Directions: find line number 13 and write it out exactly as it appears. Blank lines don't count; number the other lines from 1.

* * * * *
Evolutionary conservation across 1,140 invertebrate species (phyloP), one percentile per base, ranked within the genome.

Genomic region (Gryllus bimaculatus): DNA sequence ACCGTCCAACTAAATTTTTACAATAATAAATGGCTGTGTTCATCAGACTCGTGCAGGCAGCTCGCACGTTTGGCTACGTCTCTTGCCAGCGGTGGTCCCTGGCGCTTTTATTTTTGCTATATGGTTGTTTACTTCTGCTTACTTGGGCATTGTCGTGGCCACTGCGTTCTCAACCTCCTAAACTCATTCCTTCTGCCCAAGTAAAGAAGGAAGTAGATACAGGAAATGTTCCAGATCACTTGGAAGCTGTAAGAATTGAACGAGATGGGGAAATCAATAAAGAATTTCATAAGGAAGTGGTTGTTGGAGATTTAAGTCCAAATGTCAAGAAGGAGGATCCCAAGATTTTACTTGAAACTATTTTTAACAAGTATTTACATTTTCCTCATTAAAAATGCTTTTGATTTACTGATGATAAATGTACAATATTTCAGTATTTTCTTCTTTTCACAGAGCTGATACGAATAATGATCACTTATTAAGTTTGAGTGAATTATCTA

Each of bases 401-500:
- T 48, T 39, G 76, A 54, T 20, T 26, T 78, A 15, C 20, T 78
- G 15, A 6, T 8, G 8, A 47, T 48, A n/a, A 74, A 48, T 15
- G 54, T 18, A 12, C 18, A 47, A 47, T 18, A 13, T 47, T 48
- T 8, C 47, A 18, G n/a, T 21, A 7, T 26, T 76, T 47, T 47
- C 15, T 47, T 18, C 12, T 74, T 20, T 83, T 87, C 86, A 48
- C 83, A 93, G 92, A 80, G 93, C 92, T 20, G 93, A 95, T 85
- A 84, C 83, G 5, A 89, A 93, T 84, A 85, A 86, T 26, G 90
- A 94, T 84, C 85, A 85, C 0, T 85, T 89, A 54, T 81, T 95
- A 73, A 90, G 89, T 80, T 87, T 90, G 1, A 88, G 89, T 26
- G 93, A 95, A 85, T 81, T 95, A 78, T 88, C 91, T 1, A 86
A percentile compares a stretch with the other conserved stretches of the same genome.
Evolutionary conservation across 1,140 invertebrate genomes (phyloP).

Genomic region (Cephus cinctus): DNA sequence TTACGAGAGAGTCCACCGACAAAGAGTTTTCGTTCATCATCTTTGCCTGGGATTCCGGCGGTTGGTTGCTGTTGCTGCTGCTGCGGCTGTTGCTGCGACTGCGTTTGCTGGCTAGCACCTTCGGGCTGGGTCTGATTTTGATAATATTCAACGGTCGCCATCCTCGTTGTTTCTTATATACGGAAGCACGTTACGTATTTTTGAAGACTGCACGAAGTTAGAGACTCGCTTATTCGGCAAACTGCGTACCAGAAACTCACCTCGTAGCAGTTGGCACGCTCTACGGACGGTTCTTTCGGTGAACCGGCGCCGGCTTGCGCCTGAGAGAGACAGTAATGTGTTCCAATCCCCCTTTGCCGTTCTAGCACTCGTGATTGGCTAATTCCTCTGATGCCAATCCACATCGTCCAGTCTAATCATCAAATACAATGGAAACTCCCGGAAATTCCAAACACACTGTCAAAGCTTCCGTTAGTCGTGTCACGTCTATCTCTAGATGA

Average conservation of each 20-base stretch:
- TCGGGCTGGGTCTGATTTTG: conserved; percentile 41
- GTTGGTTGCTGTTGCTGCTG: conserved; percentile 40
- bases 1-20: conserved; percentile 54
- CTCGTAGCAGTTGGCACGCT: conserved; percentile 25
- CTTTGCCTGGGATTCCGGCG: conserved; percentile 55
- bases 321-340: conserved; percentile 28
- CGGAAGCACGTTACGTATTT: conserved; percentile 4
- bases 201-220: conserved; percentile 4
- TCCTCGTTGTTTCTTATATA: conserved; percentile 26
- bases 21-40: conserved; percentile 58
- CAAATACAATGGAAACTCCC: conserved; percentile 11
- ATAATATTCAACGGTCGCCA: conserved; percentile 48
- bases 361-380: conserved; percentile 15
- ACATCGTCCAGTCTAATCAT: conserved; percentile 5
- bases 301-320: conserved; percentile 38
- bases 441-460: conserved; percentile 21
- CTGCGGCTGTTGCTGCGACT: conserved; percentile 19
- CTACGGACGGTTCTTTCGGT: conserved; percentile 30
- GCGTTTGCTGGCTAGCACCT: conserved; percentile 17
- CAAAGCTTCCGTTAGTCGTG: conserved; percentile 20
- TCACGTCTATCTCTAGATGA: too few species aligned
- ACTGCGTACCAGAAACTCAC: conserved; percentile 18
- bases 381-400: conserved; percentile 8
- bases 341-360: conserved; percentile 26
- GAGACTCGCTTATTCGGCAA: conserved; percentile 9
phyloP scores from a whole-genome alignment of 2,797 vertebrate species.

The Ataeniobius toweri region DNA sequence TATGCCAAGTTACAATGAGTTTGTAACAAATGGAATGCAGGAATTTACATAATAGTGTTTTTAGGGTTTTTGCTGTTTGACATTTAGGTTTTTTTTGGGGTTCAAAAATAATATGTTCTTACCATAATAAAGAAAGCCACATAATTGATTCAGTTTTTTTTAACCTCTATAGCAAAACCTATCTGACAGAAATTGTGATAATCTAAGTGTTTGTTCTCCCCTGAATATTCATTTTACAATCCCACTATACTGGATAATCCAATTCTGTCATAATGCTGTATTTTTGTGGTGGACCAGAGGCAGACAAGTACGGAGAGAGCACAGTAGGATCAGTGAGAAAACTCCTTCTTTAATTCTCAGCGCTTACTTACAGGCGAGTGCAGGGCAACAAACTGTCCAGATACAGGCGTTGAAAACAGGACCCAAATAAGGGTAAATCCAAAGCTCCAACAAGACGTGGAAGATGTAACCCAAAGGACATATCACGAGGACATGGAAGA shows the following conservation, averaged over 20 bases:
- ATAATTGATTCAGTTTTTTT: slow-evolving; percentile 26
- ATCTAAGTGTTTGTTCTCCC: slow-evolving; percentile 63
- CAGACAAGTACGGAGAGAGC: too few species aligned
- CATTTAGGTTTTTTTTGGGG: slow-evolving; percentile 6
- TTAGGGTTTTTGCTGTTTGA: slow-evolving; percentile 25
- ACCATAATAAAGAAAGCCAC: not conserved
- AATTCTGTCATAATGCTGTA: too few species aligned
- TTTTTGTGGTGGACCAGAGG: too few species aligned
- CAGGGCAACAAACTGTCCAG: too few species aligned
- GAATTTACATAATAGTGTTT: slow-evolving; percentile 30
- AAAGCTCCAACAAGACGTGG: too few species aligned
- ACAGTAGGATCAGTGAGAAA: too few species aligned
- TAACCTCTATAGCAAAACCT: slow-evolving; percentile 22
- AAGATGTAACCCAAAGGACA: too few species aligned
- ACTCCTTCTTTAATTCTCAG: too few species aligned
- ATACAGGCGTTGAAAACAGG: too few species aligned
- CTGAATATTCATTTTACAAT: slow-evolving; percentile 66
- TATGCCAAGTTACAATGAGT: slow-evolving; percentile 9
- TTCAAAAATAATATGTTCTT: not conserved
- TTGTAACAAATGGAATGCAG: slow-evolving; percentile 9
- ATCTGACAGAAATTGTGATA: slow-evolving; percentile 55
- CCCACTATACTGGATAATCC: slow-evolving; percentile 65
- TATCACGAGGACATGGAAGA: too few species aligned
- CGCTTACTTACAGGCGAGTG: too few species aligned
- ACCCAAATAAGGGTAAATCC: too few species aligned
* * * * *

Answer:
- G 93, A 95, A 85, T 81, T 95, A 78, T 88, C 91, T 1, A 86